Author(s): CernudaMorolln E, Larrosa D, Ramn C, Vega J, MartnezCamblor P,
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Abstract OBJECTIVE: To determine calcitonin gene-related peptide (CGRP) levels outside migraine attacks in peripheral blood as a potential biomarker for chronic migraine (CM). METHODS: Women older than 17 years and diagnosed with CM were recruited. Matched healthy women with no headache history and women with episodic migraine (EM) served as control groups, together with a series of patients with episodic cluster headache in a pain-free period. CGRP levels were determined in blood samples obtained from the right antecubital vein by ELISA outside a migraine attack and having taken no symptomatic medication the day before. For ethical reasons, preventatives were not stopped. RESULTS: We assessed plasma samples from 103 women with CM, 31 matched healthy women, 43 matched women with EM, and 14 patients with episodic cluster headache matched for age. CGRP levels were significantly increased in CM (74.90 pg/mL) as compared with control healthy women (33.74 pg/mL), women with EM (46.37 pg/mL), and patients with episodic cluster headache (45.87 pg/mL). Thresholds of 43.45 and 58.22 pg/mL optimize the sensitivity and specificity to differentiate CM from healthy controls and EM, respectively. In the CM group, CGRP levels were significantly increased in women with a history of migraine with aura vs those only experiencing migraine without aura. Variables such as age, analgesic overuse, depression, fibromyalgia, vascular risk factors, history of triptan consumption, or kind of preventative treatment did not significantly influence CGRP levels. CONCLUSION: Increased CGRP level measured in peripheral blood outside migraine attacks and in the absence of symptomatic medication could be a biomarker helping in the diagnosis of CM.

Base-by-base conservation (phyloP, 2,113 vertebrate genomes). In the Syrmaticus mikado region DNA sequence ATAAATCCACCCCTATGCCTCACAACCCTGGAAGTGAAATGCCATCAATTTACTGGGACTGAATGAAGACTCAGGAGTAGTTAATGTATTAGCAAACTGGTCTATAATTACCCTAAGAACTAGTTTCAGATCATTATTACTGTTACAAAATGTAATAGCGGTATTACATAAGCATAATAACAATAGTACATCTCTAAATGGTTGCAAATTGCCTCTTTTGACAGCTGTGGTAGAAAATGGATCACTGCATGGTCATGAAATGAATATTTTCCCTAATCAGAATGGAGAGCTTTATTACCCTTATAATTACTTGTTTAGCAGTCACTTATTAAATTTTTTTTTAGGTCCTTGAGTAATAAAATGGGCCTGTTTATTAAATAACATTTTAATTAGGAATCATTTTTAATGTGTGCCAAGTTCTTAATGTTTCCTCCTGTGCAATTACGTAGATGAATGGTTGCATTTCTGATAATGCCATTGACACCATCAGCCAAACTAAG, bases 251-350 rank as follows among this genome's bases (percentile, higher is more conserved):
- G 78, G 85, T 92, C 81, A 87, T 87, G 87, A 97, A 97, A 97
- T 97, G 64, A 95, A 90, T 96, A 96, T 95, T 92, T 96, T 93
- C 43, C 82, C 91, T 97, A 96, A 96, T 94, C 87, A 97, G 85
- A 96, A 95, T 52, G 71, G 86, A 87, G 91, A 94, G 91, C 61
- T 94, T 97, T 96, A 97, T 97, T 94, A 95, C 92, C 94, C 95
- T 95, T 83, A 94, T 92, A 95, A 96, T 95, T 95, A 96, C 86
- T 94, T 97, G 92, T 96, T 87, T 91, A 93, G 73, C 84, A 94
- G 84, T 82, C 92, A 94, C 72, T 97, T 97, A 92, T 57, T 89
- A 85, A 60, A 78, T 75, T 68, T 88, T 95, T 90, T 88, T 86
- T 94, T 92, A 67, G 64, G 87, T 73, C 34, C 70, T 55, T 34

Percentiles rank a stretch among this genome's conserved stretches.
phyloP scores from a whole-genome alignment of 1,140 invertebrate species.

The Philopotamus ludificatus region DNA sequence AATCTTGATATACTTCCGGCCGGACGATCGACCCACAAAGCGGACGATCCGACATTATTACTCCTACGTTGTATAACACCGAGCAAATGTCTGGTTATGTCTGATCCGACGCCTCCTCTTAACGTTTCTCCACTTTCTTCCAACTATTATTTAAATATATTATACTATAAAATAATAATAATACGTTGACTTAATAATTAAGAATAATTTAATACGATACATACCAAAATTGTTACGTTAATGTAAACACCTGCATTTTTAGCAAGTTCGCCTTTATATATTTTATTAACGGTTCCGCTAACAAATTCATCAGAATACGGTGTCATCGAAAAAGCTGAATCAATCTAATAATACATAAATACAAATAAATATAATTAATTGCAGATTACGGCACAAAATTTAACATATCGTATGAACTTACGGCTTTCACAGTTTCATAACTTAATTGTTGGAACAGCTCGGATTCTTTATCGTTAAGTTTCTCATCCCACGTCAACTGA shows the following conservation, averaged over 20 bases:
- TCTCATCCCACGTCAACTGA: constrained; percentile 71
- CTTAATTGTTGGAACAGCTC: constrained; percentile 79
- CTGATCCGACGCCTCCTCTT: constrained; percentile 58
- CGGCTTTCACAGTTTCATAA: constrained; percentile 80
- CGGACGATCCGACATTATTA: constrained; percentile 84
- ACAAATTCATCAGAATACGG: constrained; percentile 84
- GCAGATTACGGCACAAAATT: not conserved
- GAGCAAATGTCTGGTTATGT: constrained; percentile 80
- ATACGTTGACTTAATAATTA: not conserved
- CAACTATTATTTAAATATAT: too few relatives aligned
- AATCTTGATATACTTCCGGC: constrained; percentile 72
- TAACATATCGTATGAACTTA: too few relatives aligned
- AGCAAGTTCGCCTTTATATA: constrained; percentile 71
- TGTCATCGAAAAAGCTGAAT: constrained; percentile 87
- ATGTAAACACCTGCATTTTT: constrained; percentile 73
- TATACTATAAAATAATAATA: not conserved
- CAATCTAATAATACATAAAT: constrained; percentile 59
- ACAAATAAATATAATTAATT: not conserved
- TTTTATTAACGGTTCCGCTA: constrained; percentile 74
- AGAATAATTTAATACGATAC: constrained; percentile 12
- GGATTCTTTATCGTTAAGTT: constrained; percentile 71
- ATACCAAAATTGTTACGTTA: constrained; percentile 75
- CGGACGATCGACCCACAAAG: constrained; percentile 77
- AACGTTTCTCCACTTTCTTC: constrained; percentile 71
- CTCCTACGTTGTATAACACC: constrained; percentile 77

This article was published in Neurology
and referenced in Journal of Pain Management & Medicine